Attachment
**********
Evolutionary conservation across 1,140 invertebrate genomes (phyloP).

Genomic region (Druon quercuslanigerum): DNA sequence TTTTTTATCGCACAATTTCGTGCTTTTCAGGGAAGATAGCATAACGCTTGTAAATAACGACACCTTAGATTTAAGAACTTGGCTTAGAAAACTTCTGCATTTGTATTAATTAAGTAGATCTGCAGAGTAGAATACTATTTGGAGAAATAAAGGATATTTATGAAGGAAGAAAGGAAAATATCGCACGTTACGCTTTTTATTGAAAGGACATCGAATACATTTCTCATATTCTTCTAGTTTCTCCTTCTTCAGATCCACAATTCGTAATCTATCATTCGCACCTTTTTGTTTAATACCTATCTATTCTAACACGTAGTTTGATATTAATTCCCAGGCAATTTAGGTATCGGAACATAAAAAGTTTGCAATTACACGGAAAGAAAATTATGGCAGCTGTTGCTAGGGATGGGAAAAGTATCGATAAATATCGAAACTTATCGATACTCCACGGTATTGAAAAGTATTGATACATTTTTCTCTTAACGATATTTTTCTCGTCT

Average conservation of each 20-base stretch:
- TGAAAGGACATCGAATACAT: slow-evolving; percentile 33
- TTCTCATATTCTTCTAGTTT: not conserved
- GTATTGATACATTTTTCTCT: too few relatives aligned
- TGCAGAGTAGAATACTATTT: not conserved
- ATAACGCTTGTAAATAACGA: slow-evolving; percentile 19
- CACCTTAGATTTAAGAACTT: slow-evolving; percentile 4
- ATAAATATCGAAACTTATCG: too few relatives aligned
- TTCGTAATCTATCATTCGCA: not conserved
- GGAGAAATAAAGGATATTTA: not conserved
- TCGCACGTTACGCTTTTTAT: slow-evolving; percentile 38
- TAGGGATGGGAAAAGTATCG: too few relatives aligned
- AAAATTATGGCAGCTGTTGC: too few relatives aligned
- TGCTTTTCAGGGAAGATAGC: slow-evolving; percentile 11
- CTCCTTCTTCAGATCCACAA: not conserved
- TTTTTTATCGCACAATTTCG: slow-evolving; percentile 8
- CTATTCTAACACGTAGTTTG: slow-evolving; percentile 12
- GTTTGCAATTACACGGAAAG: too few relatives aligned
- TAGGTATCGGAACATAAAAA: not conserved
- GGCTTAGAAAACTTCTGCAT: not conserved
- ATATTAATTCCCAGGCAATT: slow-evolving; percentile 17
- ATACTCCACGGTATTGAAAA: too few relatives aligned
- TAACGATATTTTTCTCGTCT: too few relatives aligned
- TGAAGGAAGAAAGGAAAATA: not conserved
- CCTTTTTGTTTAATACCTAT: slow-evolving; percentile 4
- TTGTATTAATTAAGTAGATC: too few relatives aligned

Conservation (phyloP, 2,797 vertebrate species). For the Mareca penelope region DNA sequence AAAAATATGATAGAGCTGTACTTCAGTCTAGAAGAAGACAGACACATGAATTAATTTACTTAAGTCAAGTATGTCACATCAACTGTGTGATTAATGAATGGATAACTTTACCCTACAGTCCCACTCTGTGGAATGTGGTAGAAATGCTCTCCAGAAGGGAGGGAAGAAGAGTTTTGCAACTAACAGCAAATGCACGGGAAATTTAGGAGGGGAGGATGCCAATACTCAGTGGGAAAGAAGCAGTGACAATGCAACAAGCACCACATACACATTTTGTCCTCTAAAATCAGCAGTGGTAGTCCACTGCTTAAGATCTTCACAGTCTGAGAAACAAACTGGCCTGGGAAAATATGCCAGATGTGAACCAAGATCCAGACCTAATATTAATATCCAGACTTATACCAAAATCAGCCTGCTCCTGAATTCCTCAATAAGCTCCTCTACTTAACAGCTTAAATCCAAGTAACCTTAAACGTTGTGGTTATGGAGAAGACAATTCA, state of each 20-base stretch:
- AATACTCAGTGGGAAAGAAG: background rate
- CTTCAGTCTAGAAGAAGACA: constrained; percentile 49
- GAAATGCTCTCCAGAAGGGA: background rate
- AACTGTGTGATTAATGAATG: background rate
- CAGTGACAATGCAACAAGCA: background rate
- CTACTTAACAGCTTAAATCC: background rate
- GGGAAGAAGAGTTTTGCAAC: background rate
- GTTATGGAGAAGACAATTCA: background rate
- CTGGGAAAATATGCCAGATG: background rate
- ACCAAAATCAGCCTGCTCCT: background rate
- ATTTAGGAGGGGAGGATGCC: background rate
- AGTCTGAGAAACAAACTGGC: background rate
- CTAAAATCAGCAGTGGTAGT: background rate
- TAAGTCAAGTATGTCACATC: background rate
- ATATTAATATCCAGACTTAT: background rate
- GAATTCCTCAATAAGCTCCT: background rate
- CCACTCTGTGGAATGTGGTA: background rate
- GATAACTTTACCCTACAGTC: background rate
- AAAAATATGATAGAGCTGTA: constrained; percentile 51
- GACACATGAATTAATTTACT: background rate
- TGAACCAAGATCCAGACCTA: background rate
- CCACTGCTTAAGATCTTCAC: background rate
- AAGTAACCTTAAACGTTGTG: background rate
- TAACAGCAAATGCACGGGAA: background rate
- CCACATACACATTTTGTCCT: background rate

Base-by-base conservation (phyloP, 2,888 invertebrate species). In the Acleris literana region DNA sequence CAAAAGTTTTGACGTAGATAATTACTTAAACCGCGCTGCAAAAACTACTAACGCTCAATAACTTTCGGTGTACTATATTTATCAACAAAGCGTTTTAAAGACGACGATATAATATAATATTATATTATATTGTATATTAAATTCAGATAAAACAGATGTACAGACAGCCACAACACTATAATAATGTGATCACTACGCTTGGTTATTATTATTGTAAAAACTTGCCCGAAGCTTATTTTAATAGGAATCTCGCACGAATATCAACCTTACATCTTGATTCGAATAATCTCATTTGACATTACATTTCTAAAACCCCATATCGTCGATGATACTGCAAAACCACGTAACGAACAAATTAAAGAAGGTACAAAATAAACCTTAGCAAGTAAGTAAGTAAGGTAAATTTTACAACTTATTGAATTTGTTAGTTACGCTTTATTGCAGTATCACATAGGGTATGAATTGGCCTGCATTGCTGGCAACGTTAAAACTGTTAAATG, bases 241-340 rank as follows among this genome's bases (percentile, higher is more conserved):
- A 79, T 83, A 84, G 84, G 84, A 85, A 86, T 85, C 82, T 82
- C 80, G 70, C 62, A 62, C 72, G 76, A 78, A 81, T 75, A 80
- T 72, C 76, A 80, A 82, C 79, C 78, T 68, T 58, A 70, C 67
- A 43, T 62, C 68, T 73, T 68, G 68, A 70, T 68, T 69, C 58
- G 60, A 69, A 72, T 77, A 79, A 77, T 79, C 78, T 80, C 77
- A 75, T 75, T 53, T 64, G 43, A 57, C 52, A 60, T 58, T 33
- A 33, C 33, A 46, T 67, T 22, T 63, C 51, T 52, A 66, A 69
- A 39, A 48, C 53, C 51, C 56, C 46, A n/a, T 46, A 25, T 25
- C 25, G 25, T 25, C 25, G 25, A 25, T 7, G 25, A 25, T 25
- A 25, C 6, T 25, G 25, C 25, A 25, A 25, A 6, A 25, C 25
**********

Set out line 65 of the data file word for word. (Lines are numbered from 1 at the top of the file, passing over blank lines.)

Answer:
- A 25, C 6, T 25, G 25, C 25, A 25, A 25, A 6, A 25, C 25